1 dangerously unstable and unpredictable; "treacherous winding roads"; "an unreliable trestle" [syn: unreliable]
2 tending to betray; especially having a treacherous character as attributed to the Carthaginians by the Romans; "Punic faith"; "the perfidious Judas"; "the fiercest and most treacherous of foes"; "treacherous intrigues" [syn: punic, perfidious]
- IPA: /ˈtretʄərəs/
deceitful; inclined to betray
Betrayal, a form of deception or dismissal of prior presumptions, is the breaking or violation of a presumptive social contract (trust, or confidence) that produces moral and psychological conflict within a relationship amongst individuals, between organizations or between individuals and organizations. Often betrayal is the act of supporting a rival group, or it is a complete break from previously decided upon or presumed norms by one party from the others.
DefinitionRodger L. Jackson, author of the article, The Sense and Sensibility of Betrayal: Discovering the Meaning of Treachery Through Jane Austen, writes that "there has been surprisingly little written about what we even mean by the term". In psychology, practitioners describe betrayal as the breaking of a social contract; however, critics of this approach claim that the term social contract does not accurately reflect the conditions and motivations for, and effects of, betrayal. Philosophers Judith Shklar and Peter Johnson, authors of The Ambiguities of Betrayal and Frames of Deceit respectively, contend that while no clear definition of betrayal is available, betrayal is more effectively understood through literature. http://www.nhinet.org/jackson13-2.pdf. AI researcher Selmer Bringsjord made betrayal the core of a storytelling program BRUTUS. In Artificial Intelligence and Literary Creativity: Inside the Mind of BRUTUS, a Storytelling Machine, betrayal is defined operationally in computer language as basically as knowingly thwarting another out of something that ought to occur.
Theoretical and practical needsJackson explains why a clear definition is needed:
- ''Betrayal is both a "people" problem and a philosopher's problem. Philosophers should be able to clarify the concept of betrayal, compare and contrast it with other moral concepts, and critically assess betrayal situations. At the practical level people should be able to make honest sense of betrayal and also to temper its consequences: to handle it, not be assaulted by it. What we need is a conceptually clear account of betrayal that differentiates between genuine and merely perceived betrayal, and which also provides systematic guidance for the assessment of alleged betrayal in real life.''
Betrayal traumaBetrayal trauma occurs when people or institutions that are depended on for survival violate human trust. An example of betrayal trauma is childhood physical, emotional, or sexual abuse.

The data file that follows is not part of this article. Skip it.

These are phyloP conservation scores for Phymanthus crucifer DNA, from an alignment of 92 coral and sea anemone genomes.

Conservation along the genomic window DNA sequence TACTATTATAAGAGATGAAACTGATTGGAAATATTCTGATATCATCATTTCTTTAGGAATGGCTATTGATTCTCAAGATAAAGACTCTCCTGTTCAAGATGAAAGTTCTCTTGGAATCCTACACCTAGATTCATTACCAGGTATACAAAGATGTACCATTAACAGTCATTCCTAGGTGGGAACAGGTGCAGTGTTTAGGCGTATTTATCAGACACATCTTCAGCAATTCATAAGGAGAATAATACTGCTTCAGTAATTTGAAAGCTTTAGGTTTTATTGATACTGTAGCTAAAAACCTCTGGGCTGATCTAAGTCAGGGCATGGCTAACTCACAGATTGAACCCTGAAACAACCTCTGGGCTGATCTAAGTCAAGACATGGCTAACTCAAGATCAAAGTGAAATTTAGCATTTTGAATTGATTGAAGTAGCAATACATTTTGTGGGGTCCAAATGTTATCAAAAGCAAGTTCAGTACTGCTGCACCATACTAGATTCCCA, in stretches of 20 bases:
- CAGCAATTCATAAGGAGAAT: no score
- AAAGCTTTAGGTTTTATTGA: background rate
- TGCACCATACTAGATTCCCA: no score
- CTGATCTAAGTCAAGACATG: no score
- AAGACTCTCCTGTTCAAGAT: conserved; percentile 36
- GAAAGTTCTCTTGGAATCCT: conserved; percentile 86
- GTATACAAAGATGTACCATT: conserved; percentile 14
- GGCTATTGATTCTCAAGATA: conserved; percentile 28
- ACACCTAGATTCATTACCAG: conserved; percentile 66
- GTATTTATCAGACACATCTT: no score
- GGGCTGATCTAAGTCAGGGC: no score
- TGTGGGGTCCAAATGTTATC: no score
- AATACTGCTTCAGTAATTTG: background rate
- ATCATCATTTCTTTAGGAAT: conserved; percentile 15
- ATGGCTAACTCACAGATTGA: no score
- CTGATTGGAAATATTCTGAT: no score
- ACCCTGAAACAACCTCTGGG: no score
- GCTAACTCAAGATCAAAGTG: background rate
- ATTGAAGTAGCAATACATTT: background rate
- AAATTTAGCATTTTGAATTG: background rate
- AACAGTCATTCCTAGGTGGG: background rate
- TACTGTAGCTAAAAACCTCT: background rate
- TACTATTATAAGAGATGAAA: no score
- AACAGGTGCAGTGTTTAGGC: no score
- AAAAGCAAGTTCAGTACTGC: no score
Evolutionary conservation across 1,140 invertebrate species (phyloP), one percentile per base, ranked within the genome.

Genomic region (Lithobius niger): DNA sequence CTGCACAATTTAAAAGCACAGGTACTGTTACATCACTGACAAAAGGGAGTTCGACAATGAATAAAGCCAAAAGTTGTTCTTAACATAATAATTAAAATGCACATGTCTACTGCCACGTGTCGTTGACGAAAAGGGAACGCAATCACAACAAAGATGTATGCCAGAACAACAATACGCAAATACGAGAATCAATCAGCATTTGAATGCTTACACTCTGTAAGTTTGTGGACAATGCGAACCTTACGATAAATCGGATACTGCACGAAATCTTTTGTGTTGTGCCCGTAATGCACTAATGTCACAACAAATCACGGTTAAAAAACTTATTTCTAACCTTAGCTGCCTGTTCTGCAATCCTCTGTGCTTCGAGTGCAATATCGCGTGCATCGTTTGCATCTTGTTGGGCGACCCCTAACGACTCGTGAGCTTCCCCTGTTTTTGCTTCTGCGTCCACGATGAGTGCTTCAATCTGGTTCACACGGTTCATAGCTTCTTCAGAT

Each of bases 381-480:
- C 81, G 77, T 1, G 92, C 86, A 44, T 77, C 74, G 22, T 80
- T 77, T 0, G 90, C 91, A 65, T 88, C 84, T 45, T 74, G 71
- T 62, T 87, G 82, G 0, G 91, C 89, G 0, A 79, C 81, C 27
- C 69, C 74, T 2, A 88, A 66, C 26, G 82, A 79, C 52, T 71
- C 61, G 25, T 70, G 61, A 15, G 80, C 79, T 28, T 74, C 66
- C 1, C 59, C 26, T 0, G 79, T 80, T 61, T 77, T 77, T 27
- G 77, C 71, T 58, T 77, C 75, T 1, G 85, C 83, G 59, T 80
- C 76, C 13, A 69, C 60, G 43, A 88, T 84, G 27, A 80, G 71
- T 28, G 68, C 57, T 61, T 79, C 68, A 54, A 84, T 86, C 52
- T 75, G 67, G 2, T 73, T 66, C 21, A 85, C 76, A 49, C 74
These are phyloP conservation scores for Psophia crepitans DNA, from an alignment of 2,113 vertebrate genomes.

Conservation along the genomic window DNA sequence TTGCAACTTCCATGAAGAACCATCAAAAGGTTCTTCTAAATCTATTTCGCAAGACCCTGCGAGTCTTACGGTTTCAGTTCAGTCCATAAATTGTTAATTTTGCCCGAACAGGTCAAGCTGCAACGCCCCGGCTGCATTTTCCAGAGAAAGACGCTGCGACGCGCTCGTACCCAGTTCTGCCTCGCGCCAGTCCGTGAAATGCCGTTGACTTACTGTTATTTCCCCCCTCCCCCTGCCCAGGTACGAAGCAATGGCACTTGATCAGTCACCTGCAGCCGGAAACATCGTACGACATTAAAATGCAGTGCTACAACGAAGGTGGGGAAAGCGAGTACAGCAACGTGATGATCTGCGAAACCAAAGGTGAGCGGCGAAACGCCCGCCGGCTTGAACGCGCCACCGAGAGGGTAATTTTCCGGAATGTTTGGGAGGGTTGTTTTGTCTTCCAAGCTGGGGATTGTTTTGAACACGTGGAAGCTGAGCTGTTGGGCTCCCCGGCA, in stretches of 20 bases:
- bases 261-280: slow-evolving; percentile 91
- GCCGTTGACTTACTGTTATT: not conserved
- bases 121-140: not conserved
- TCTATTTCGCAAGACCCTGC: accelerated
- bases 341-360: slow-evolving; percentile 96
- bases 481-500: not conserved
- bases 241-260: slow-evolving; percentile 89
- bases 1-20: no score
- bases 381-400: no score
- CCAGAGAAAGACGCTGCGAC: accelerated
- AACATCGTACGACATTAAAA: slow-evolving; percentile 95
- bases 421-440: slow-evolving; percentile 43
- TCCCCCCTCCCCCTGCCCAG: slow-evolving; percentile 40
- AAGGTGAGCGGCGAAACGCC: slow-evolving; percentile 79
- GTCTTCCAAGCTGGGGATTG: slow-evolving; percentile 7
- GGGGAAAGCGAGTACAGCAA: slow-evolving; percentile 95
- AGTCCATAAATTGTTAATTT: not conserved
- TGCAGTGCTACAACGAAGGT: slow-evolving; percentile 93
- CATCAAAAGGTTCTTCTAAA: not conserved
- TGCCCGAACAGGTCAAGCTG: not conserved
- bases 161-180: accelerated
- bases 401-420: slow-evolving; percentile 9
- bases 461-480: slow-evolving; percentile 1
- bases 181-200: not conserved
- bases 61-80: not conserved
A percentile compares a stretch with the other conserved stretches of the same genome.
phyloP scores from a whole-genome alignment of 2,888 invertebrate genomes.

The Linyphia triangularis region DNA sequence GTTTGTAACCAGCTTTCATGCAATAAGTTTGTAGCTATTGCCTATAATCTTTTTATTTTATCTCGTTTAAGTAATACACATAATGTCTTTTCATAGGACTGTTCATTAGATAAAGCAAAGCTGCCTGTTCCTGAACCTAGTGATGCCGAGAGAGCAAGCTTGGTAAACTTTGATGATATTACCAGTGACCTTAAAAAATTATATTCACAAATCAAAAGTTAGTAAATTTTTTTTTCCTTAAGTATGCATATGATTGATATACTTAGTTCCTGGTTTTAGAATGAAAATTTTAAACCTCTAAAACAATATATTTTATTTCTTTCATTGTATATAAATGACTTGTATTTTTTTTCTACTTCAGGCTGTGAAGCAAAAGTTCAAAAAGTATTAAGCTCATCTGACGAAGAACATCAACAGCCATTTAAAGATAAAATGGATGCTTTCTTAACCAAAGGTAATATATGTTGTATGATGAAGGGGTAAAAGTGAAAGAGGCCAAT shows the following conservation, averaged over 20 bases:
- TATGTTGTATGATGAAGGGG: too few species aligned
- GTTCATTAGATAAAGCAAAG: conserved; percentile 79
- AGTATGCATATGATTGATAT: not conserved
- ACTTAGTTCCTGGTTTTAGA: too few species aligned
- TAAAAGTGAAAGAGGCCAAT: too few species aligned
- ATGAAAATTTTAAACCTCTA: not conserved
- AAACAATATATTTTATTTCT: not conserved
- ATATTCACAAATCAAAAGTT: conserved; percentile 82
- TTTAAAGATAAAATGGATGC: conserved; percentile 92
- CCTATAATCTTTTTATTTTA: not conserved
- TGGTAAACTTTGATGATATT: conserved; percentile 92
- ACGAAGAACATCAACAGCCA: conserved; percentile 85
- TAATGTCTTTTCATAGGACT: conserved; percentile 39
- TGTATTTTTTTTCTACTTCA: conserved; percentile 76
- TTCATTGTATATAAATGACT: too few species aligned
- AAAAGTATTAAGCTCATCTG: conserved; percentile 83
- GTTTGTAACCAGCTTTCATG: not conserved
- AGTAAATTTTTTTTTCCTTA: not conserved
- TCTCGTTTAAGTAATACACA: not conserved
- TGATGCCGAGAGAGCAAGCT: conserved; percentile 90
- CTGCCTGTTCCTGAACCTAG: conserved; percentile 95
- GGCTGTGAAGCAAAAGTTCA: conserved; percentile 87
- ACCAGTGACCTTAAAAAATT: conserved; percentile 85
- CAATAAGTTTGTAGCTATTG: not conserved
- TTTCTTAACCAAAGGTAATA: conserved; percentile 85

The term was first used by Professor J.J. Freyd in 1991, and today most mental health professionals accept betrayal trauma as a possible alternative diagnosis to traditional post traumatic stress disorder.
[Prof J.J. Freyd's Home Page at the University of Oregon http://dynamic.uoregon.edu/~jjf/defineBT.html]
Political betrayalMost adults living in western democracies place trust in the state of which they are a citizen. If this trust is betrayed, at its worst, the individual can suffer psychological betrayal trauma. Betrayal trauma has symptoms similar to post traumatic stress disorder, although the element of amnesia and dissociation is likely to be greater.
The key difference between traditional post traumatic stress disorder (PTSD) and betrayal trauma is that the former is historically seen as being caused primarily by fear, whereas betrayal trauma is a response to extreme anger. Fear and anger are the two sides to the fight-flight response, and as such are our strongest and most basic psychological emotions.
Pure political betrayal trauma can be caused by situations such as wrongful arrest and conviction by the legal system of a western democracy; or by discrimination, bullying or other serious mistreatment by a state institution or powerful figure within the state.
In practice, however, it is likely that most people with symptoms of psychological trauma have elements of both fear based PTSD and anger based betrayal trauma, not one or the other. Certainly in the most serious cases of PTSD there is an element of both. For instance, the fact that a soldier is sent to war by the state is an important element in the reasons for war being a major cause of PTSD. In cases where soldiers are horrified by the actions or orders of their commanding officers, or where they are victims of friendly fire, their PTSD is likely to be worse because of the element of betrayal will be that much greater. Similarly, one of the most psychologically traumatising events in history, the Holocaust, is almost certainly so serious a case because the element of state betrayal is as great as the element of fear trauma.
treacherous in German: Verrat
treacherous in Simple English: Betrayal
treacherous in Yiddish: פאראט
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